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AMD Ryzen 7000 Series Discussion (With X670E Charts)


Major Contributor
Jan 25, 2022
Interesting, so presumably you are going without a fair bit of more modern technology, maybe some of your other equipment is more modern. Like you say, if you don't have a use for the new features, then it is immaterial if something is newer. I am always concerned (perhaps unduly) about something giving up the ghost and prefer to consolidate into a few devices as possible, but to each his own.
I like to spread the risk. I was using the H67 board for many years until I "inherited" the Z77 board recently. The H67 has non-functional HDMI ports and non-functional USB 3 ports but everything else worked fine. A testament to the robustness of MBs I think. I will definitely not put another penny into this platform but if I were an AM4 owner (other family members are), I would still consider it viable for at least the next 5 years. AM5 promises similar longevity.

Count Arthur

Major Contributor
Jan 10, 2020
How long would you trust running one motherboard for? Say you wanted the same board in 7 years time, it will only be available used. How long do you typically expect one to last? I can just see myself inviting trouble by pushing it too far (I'm not usually one for the latest features, at least in recent years). This is more of a concern for me than features (board availability/hassle from downtime).

BTW see edit to previous post above.

I ran my previous system, an Intel 2500K, which was overclocked from 3.3GHz to 4.3GHz, and used for 8 hours or more most days, for 9 years. :)

About 3 years ago I replaced it with an X570 motherboard and an AMD Ryzen 7 3700X.

When the new Ryzen 7000 CPUs are released I might look at replacing the 3700X with a 5800X, or maybe a 5900X or 5950X if the prices drop significantly, so I can continue use my existing X570 motherboard and DDR4 memory for a few more years.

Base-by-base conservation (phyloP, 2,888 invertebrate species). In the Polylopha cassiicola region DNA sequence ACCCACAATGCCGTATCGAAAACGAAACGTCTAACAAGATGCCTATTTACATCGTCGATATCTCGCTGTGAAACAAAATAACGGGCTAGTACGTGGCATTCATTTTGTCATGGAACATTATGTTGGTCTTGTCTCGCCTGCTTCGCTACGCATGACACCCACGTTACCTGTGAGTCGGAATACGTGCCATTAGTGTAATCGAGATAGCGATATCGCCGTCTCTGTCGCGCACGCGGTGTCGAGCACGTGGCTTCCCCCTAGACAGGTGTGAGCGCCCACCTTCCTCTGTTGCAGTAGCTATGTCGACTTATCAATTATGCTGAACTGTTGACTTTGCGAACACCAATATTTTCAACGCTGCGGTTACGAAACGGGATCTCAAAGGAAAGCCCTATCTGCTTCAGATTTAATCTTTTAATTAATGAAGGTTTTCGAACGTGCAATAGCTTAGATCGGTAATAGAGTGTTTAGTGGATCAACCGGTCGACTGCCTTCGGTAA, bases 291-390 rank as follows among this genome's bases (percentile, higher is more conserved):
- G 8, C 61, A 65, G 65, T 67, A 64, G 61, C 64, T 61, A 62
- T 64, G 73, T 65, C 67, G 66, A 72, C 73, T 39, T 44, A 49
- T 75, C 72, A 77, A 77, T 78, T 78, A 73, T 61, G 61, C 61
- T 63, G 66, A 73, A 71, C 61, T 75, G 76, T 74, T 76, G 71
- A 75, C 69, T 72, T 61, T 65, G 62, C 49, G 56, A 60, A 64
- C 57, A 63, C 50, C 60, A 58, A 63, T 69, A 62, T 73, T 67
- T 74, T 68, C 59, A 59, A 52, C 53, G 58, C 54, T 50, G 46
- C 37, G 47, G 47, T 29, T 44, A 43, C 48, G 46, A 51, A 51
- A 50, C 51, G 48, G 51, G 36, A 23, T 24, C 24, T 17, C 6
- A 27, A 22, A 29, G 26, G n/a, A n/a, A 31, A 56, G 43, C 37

Major Contributor
Oct 4, 2021
Do many of you change CPUs and not the motherboard? To return to what I said earlier, I usually wait about 5 years and swap out both, the advances being made in that time being significant enough to warrant change of both.

I wonder how many swap new processors onto older boards. Performance gains over a few generations (on like for like processors) have been relatively small recently.
I have been upgrading on the AM4 Ryzen family platform...

One of the areas of cost that tends to be overlooked is RAM - My previous home server platform had 16gb, my current one has 64Gb... upgrading the CPU performance will gain me little or nothing.

My main home PC is a HTPC / Media Centre - used for light gaming as well - it is on a fanless platform (HDPlex heatsink case) - so performance per watt is key, as is total TDP..., current RAM at 16Gb is adequate - and upgrade to the latest generation would gain me nothing, and require replacing MB, RAM and CPU.... it will be a few years before that is truly worthwhile.

When I moved from AM2+ to AM4 platform - I shifted my Phenom PC with 16Gb RAM into a secondary PC, used for occasional LAN gaming with my son - it still runs well, and is still capable of running most of what I use today.

Having said that - my NAS/Server is using a 2400G - and also runs as a Hyperv VM server - and it gets hammered once I load up a couple of VM's.... So I am looking at options with regards to putting a 5700g into there, I have a 4750G in my HTPC... and am potentially considering doing a trickle down - put a 5700 with a GPU, and then moving the 4750g to the server...

So yeah I upgrade CPU's within a generation... but I try to keep it to the end of a series - when the prices drop, to get the best bang for the buck


Aug 29, 2019
That MSI 2x M.2 M-key -> PCIe CEM x8 (why the fuck does it have an x16 connector...) doesn't look to have a pcie switch on it: they need a heatsink usually and are $$$$

It's very likely using X8->x4x4 bifurcation
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